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Windows

Windows are the most common way to admit daylight into a building and they play an important role in green buildings. Their design, size and orientation are key to controlling energy consumption. Daylighting is the practice of placing windows or other openings and reflective surfaces so that during the day natural light provides effective internal lighting. Daylighting reduces the need for electric lighting and thus reduces energy consumption. Particular attention should be given to daylighting while designing a building when the aim is to maximize visual comfort or to reduce energy use.

Window technology continues to develop with the use of high efficency coatings. Low-emissivity or “Low-E” glass has a thin coating, often of metal, on the glass within its airspace that reflects thermal radiation or inhibits its emission reducing heat transfer through the glass. Thermally broken glazing systems, that separate exterior and interior members, reduce thermal conductivty.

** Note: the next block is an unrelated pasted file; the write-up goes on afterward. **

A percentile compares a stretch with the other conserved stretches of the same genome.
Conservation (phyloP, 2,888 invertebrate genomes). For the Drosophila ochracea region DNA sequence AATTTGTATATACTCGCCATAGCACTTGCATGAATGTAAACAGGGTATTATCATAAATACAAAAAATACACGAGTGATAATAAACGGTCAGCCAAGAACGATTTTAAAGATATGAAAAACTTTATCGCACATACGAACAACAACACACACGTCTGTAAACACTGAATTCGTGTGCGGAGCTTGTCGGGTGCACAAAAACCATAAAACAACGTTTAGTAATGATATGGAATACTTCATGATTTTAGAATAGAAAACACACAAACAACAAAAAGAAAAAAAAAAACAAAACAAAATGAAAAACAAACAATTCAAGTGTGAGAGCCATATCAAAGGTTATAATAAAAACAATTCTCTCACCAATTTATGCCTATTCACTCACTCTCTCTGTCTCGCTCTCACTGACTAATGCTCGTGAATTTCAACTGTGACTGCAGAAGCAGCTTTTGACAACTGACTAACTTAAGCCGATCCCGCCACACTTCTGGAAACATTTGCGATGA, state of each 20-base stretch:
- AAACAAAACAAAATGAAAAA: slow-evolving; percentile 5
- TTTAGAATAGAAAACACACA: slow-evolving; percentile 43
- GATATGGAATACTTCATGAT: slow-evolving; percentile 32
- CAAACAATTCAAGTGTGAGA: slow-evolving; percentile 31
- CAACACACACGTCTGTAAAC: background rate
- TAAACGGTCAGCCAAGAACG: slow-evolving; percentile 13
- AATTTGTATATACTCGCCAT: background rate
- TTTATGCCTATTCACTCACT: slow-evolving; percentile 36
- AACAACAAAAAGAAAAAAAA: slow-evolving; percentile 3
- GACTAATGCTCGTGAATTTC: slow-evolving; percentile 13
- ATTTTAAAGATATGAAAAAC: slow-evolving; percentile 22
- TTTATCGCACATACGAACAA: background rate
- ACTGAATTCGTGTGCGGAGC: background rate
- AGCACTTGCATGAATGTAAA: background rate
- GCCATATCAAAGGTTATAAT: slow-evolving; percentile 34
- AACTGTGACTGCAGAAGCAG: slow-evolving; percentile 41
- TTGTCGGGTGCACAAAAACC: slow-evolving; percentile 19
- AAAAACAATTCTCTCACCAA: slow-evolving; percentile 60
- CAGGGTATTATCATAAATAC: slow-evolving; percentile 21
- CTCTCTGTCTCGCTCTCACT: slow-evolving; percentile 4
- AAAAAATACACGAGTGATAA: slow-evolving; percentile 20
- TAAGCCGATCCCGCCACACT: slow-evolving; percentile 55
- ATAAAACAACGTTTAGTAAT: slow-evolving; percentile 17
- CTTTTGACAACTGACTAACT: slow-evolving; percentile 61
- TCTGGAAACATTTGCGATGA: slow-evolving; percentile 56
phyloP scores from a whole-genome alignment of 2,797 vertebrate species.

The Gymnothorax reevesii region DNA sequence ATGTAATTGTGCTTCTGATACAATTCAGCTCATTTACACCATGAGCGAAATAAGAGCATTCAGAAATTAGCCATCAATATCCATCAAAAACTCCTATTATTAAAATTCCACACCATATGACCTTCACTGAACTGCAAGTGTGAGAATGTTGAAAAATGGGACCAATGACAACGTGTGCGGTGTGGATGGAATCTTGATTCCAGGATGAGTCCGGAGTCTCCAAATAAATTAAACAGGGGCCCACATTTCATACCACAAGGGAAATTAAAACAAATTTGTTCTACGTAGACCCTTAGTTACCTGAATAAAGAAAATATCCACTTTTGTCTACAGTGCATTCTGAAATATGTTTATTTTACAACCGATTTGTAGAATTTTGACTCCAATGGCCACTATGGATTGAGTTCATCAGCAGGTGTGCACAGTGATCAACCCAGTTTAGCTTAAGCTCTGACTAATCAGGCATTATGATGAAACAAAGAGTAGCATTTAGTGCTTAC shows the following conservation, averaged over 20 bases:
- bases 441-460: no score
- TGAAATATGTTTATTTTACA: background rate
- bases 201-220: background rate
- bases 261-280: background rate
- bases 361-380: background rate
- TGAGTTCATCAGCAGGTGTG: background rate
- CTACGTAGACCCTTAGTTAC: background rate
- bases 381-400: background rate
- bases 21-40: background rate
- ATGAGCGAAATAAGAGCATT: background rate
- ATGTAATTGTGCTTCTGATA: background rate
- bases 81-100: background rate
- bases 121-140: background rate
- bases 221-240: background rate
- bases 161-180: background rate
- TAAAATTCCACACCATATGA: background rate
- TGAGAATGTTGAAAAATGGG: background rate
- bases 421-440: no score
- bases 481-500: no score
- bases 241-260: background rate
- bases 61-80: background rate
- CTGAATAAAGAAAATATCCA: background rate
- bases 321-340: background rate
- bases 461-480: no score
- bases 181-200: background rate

A light shelf is an architectural element that enhances the lighting from windows. The light shelf is placed above eye-level, has a high-reflectance upper surface, and is used to reflect daylight onto the ceiling and deeper into building. This design is generally used on the southern side of the building, which is where maximum sunlight is found, and as a result is most effective. Not only do light shelves allow light to penetrate into the building, they are also designed to shade near the windows, due to the overhang of the shelf, and help reduce window glare.

 

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